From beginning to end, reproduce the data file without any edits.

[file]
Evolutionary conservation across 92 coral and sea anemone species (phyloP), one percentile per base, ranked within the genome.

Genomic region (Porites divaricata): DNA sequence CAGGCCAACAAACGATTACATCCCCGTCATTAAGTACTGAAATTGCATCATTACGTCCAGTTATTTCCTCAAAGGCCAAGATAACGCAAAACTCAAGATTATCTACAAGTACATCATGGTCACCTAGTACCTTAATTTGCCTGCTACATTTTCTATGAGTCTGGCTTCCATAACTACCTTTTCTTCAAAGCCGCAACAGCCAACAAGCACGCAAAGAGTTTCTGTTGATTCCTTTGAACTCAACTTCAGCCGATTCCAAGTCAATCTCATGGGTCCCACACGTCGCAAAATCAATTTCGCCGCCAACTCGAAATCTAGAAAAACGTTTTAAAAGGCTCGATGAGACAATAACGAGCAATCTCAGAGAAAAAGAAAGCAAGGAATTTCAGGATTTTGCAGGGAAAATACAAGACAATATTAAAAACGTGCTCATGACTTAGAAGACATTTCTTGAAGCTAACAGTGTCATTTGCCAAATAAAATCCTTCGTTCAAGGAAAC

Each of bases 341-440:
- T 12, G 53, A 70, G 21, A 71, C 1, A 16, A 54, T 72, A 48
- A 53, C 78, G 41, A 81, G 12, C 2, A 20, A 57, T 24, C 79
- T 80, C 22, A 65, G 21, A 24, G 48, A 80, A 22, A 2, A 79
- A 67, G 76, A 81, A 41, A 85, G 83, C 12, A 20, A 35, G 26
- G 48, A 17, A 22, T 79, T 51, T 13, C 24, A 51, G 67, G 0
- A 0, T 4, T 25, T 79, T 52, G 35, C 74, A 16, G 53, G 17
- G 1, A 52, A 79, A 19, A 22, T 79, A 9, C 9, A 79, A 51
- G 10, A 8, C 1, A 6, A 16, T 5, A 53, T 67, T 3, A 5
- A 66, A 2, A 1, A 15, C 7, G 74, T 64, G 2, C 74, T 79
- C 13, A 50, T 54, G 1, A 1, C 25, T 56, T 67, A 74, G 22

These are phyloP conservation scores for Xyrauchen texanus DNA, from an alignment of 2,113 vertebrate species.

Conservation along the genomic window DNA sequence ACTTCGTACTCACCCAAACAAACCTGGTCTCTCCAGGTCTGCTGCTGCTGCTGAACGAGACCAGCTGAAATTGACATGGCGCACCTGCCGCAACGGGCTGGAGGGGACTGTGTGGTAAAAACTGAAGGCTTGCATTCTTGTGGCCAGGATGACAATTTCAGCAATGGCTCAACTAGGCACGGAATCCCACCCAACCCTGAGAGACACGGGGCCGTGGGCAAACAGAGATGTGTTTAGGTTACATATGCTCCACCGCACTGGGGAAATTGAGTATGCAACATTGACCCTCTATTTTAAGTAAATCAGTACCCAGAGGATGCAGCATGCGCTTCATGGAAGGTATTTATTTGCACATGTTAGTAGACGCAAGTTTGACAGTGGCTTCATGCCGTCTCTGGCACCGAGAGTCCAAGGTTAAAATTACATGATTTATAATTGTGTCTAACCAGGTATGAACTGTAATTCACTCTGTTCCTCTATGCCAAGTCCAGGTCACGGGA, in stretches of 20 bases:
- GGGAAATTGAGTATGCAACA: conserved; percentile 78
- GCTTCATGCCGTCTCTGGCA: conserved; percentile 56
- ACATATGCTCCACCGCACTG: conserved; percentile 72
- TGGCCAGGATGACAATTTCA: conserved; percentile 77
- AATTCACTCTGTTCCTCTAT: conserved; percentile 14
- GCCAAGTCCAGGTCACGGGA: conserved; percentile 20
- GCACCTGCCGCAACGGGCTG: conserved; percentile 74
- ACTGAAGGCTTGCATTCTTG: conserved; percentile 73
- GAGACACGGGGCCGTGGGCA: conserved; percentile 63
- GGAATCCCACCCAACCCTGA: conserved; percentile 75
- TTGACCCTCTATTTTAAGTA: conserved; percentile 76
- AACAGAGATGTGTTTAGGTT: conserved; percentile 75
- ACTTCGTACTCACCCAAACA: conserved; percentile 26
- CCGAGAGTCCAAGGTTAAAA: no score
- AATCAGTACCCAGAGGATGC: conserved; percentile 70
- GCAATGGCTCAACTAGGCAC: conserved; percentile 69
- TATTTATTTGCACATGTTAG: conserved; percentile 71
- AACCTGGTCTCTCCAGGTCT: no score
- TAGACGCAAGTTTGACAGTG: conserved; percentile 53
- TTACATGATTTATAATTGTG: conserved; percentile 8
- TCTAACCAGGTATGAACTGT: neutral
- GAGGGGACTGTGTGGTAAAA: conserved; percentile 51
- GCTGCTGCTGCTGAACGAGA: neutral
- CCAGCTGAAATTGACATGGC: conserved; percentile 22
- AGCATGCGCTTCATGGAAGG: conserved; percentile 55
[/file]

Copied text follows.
Evolutionary conservation across 92 coral and sea anemone species (phyloP), one percentile per base, ranked within the genome.

Genomic region (Porites divaricata): DNA sequence CAGGCCAACAAACGATTACATCCCCGTCATTAAGTACTGAAATTGCATCATTACGTCCAGTTATTTCCTCAAAGGCCAAGATAACGCAAAACTCAAGATTATCTACAAGTACATCATGGTCACCTAGTACCTTAATTTGCCTGCTACATTTTCTATGAGTCTGGCTTCCATAACTACCTTTTCTTCAAAGCCGCAACAGCCAACAAGCACGCAAAGAGTTTCTGTTGATTCCTTTGAACTCAACTTCAGCCGATTCCAAGTCAATCTCATGGGTCCCACACGTCGCAAAATCAATTTCGCCGCCAACTCGAAATCTAGAAAAACGTTTTAAAAGGCTCGATGAGACAATAACGAGCAATCTCAGAGAAAAAGAAAGCAAGGAATTTCAGGATTTTGCAGGGAAAATACAAGACAATATTAAAAACGTGCTCATGACTTAGAAGACATTTCTTGAAGCTAACAGTGTCATTTGCCAAATAAAATCCTTCGTTCAAGGAAAC

Each of bases 341-440:
- T 12, G 53, A 70, G 21, A 71, C 1, A 16, A 54, T 72, A 48
- A 53, C 78, G 41, A 81, G 12, C 2, A 20, A 57, T 24, C 79
- T 80, C 22, A 65, G 21, A 24, G 48, A 80, A 22, A 2, A 79
- A 67, G 76, A 81, A 41, A 85, G 83, C 12, A 20, A 35, G 26
- G 48, A 17, A 22, T 79, T 51, T 13, C 24, A 51, G 67, G 0
- A 0, T 4, T 25, T 79, T 52, G 35, C 74, A 16, G 53, G 17
- G 1, A 52, A 79, A 19, A 22, T 79, A 9, C 9, A 79, A 51
- G 10, A 8, C 1, A 6, A 16, T 5, A 53, T 67, T 3, A 5
- A 66, A 2, A 1, A 15, C 7, G 74, T 64, G 2, C 74, T 79
- C 13, A 50, T 54, G 1, A 1, C 25, T 56, T 67, A 74, G 22

These are phyloP conservation scores for Xyrauchen texanus DNA, from an alignment of 2,113 vertebrate species.

Conservation along the genomic window DNA sequence ACTTCGTACTCACCCAAACAAACCTGGTCTCTCCAGGTCTGCTGCTGCTGCTGAACGAGACCAGCTGAAATTGACATGGCGCACCTGCCGCAACGGGCTGGAGGGGACTGTGTGGTAAAAACTGAAGGCTTGCATTCTTGTGGCCAGGATGACAATTTCAGCAATGGCTCAACTAGGCACGGAATCCCACCCAACCCTGAGAGACACGGGGCCGTGGGCAAACAGAGATGTGTTTAGGTTACATATGCTCCACCGCACTGGGGAAATTGAGTATGCAACATTGACCCTCTATTTTAAGTAAATCAGTACCCAGAGGATGCAGCATGCGCTTCATGGAAGGTATTTATTTGCACATGTTAGTAGACGCAAGTTTGACAGTGGCTTCATGCCGTCTCTGGCACCGAGAGTCCAAGGTTAAAATTACATGATTTATAATTGTGTCTAACCAGGTATGAACTGTAATTCACTCTGTTCCTCTATGCCAAGTCCAGGTCACGGGA, in stretches of 20 bases:
- GGGAAATTGAGTATGCAACA: conserved; percentile 78
- GCTTCATGCCGTCTCTGGCA: conserved; percentile 56
- ACATATGCTCCACCGCACTG: conserved; percentile 72
- TGGCCAGGATGACAATTTCA: conserved; percentile 77
- AATTCACTCTGTTCCTCTAT: conserved; percentile 14
- GCCAAGTCCAGGTCACGGGA: conserved; percentile 20
- GCACCTGCCGCAACGGGCTG: conserved; percentile 74
- ACTGAAGGCTTGCATTCTTG: conserved; percentile 73
- GAGACACGGGGCCGTGGGCA: conserved; percentile 63
- GGAATCCCACCCAACCCTGA: conserved; percentile 75
- TTGACCCTCTATTTTAAGTA: conserved; percentile 76
- AACAGAGATGTGTTTAGGTT: conserved; percentile 75
- ACTTCGTACTCACCCAAACA: conserved; percentile 26
- CCGAGAGTCCAAGGTTAAAA: no score
- AATCAGTACCCAGAGGATGC: conserved; percentile 70
- GCAATGGCTCAACTAGGCAC: conserved; percentile 69
- TATTTATTTGCACATGTTAG: conserved; percentile 71
- AACCTGGTCTCTCCAGGTCT: no score
- TAGACGCAAGTTTGACAGTG: conserved; percentile 53
- TTACATGATTTATAATTGTG: conserved; percentile 8
- TCTAACCAGGTATGAACTGT: neutral
- GAGGGGACTGTGTGGTAAAA: conserved; percentile 51
- GCTGCTGCTGCTGAACGAGA: neutral
- CCAGCTGAAATTGACATGGC: conserved; percentile 22
- AGCATGCGCTTCATGGAAGG: conserved; percentile 55